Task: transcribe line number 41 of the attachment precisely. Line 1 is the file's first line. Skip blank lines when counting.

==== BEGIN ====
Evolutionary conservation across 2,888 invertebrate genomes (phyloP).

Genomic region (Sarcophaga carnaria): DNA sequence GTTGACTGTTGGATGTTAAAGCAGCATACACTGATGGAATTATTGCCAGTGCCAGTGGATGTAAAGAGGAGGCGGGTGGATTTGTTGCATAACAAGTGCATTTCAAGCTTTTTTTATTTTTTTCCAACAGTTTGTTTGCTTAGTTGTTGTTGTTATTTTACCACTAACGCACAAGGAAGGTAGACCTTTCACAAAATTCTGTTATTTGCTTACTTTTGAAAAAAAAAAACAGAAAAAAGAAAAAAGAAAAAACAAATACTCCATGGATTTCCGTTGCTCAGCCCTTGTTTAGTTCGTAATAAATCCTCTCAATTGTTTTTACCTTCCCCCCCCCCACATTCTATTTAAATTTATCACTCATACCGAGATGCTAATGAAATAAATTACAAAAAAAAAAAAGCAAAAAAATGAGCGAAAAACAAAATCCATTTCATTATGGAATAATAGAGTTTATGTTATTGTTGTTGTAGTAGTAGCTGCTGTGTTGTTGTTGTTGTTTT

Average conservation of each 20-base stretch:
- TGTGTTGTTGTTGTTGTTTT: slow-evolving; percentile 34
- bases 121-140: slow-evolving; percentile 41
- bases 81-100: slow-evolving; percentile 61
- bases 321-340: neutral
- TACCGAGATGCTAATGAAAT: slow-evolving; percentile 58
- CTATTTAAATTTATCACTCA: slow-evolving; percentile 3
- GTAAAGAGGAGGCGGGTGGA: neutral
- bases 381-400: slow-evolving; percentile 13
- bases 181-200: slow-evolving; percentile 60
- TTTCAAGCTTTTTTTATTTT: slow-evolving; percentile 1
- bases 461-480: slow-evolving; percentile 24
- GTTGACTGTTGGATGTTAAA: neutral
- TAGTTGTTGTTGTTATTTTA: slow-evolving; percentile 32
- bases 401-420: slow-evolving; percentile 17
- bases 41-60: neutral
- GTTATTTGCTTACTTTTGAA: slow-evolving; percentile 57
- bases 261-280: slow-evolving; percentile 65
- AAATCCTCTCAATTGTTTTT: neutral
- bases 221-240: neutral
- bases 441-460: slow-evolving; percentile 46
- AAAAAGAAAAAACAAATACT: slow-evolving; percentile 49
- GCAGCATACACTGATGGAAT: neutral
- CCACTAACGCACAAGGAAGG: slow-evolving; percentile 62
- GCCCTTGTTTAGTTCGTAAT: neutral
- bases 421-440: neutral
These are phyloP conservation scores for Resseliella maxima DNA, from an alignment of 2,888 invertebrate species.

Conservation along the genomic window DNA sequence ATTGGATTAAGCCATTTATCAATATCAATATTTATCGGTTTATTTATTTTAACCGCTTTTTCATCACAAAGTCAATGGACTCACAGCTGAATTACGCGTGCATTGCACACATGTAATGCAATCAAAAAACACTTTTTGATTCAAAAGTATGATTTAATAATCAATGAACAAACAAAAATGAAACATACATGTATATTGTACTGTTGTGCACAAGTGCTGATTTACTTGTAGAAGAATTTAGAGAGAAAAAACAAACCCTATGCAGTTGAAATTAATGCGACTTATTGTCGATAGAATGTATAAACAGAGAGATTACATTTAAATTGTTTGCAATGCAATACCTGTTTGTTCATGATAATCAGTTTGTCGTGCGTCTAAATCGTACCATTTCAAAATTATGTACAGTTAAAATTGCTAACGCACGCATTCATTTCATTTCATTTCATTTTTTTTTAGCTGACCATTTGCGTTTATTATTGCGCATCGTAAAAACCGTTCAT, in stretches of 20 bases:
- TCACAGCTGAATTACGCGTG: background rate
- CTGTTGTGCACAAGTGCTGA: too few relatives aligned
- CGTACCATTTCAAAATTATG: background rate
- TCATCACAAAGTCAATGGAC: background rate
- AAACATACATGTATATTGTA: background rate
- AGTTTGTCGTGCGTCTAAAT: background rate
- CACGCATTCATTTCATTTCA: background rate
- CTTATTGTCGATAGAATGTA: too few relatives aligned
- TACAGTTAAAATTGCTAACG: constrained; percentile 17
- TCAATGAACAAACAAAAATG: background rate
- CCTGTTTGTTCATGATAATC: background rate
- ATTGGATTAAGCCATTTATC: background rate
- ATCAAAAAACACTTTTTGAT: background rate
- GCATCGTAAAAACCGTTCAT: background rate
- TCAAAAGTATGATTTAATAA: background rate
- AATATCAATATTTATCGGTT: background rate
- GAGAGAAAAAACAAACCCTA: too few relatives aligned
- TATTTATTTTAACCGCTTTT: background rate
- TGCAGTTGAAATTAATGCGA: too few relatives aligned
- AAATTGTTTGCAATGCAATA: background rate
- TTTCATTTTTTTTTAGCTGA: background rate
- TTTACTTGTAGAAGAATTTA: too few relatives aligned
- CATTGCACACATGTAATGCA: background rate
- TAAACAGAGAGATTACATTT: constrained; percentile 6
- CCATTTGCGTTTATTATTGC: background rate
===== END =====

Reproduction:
- CCTGTTTGTTCATGATAATC: background rate